This is mostly an addition to r~~'s answer which I mostly agree with. This elaborates on the "non-idiomatic" part a bit.
Modern Java code doesn't have a problem using
Optional. Why? Because
Optional is part of the standard library and has been since Java 8 (which is when it would have made most sense to add such a type, though it would have been technically possible [and Guava did so] in Java 5).
For C#, which doesn't (yet) include an analogous type in the standard library, it feels strange to pull in a library just for this one simple type, and many libraries including it also include and push a much more opinionated and "functional" set of code. The alternative is to make your own type which is easy but perhaps too easy. It feels like something that should be in the standard library (because it should), and it also has a high risk of being incompatible with a future standard library version. (For example, Guava's
Optional is not compatible with Java 8's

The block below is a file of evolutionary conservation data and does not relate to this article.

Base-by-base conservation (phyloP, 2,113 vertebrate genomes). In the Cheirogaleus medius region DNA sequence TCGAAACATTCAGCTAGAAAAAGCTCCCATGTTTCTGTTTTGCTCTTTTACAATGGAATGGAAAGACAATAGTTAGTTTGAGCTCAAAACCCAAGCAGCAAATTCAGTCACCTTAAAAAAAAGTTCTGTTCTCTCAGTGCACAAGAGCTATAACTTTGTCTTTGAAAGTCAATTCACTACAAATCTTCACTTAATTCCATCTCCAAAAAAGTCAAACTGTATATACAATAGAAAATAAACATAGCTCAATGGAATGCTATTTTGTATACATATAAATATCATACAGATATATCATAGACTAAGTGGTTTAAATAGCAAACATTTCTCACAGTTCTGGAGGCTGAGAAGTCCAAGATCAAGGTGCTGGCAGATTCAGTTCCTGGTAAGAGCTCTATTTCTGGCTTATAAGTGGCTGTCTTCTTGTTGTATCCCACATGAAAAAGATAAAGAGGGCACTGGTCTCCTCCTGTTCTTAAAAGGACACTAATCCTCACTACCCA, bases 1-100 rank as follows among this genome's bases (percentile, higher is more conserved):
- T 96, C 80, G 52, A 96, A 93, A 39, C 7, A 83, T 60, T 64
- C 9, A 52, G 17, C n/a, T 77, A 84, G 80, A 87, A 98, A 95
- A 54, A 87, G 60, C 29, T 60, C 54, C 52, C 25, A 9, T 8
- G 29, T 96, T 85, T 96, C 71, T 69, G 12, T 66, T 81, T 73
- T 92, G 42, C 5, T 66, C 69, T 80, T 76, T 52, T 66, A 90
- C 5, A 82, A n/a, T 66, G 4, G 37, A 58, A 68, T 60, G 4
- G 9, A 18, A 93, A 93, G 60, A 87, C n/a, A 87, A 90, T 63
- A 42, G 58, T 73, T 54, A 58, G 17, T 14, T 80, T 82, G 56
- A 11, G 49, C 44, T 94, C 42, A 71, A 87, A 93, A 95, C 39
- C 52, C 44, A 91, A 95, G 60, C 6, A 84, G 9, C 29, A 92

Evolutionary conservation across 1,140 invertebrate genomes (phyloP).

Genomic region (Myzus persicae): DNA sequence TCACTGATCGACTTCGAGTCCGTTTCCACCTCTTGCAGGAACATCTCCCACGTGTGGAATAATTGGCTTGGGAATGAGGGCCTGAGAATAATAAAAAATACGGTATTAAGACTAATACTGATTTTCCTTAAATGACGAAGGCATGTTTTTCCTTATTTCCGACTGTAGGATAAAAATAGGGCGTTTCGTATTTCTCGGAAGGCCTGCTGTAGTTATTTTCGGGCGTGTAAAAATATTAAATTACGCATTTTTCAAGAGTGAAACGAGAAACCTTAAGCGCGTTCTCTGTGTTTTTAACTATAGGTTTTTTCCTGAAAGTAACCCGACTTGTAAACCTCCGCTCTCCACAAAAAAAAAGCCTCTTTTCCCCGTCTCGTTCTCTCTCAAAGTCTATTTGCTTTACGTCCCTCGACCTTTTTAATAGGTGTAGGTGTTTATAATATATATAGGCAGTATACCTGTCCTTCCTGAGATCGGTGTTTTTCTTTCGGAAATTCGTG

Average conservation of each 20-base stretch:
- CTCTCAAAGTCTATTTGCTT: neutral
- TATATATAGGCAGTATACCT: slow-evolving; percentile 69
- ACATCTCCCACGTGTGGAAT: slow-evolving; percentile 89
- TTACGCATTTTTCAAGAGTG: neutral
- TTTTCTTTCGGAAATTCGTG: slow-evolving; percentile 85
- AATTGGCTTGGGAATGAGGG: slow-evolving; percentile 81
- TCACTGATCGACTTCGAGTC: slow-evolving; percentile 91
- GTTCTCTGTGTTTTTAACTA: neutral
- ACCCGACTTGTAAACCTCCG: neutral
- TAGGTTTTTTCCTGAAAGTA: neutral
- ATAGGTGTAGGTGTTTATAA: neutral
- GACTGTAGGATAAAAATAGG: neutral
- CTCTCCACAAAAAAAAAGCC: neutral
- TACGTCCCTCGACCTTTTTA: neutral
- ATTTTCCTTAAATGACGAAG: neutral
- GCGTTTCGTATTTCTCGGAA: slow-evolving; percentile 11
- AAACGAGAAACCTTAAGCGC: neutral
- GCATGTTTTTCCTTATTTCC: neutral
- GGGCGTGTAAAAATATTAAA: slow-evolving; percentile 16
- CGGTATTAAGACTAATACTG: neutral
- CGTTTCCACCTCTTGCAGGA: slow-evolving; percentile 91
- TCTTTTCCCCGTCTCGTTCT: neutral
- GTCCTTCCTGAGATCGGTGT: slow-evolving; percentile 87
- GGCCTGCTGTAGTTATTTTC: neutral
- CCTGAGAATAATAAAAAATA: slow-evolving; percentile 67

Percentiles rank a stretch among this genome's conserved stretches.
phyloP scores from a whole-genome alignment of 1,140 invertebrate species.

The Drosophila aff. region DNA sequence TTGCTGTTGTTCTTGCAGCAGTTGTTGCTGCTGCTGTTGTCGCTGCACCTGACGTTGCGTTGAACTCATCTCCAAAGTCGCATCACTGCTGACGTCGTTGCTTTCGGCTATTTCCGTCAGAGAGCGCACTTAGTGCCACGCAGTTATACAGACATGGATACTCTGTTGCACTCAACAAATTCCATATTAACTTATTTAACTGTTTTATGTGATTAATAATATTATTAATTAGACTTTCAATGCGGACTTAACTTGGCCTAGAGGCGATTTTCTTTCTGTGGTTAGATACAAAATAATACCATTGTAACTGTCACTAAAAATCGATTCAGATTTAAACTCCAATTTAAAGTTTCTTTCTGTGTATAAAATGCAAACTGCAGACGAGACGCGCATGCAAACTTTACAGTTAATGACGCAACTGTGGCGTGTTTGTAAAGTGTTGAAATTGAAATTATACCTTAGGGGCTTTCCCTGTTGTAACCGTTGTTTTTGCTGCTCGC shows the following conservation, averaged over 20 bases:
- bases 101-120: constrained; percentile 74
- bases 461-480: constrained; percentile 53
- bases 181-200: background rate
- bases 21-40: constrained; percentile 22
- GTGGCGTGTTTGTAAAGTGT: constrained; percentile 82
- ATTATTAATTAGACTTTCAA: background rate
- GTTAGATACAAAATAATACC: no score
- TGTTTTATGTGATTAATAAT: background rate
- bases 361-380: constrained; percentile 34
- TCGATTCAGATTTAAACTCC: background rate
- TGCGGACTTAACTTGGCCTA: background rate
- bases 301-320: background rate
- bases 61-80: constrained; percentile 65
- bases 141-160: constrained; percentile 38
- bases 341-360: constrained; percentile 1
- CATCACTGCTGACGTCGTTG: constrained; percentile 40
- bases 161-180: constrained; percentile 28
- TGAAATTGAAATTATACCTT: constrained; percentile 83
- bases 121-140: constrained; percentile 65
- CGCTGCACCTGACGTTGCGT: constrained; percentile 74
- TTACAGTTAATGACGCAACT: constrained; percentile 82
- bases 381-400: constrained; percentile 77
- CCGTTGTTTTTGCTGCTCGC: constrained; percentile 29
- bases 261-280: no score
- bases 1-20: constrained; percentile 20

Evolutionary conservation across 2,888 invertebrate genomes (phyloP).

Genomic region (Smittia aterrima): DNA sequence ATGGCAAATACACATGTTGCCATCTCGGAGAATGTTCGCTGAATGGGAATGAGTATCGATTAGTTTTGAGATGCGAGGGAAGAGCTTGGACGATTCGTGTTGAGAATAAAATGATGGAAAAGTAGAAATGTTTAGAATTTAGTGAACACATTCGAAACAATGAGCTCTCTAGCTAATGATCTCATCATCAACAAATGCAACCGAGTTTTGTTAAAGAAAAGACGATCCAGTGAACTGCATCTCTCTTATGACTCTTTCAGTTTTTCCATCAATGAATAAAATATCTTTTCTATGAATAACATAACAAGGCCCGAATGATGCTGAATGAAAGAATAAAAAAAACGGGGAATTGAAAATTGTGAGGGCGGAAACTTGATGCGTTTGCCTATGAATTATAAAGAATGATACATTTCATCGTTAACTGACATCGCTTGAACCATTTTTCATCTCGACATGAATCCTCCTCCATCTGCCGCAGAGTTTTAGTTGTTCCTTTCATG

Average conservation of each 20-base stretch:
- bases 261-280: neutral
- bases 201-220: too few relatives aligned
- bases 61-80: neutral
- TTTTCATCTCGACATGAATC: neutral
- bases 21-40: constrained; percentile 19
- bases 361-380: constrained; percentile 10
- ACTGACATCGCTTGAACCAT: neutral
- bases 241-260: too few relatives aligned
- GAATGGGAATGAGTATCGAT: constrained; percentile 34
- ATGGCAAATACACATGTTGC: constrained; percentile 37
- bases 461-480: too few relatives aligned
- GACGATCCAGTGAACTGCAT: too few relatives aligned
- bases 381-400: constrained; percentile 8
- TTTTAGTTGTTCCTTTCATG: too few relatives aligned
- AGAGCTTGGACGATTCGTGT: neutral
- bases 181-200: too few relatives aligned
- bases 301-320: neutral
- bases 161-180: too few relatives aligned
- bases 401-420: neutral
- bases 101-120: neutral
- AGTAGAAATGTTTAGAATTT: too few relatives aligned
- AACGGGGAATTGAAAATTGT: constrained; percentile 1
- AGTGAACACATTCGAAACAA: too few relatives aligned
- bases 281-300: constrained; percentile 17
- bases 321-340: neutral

All this said, there is absolutely nothing particularly "functional" about
Optional. It's simply a container that can contain at most one element. These types are obviously popular in (typed) functional languages, though mostly because most of those don't have any analogue to
null. Similarly, there is absolutely nothing "OO" about
null. In fact, it violates various pillars of object-oriented design. Using
Optional makes more sense from an OOD perspective than using
null does. I will admit that a concise syntax for lambdas helps, but 1) Smalltalk which is often considered an exemplar of OOP has always had "blocks" which are roughly a concise lambda syntax, and 2) the lambda ship has already sailed since C# 2.0 and Java 8.
So my main disagreement with r~~ is I see no need to "go all in" in a "high functional" style to use
Optional. Guava and Java 8 and most of their users certainly didn't. These were certainly influenced by ideas popular in functional programming (FP), but none present themselves as "functional" or "go all in". And, again, many "functional" things added, e.g. the immutable collections of Guava, are in no way specific to FP nor contradict OOP. Indeed, again, good OOD should lead you toward many of these, e.g. an
ImmutableList<A> is (conceptually but truly) covariant in
A, while a
List<A> is invariant. (C# has the hideous array covariance because people expect this kind of covariance because they often think of arrays as values, but mutable arrays lack this covariance. If C# separated read-only (i.e. immutable) and read-write array types, this hack would not have been necessary.)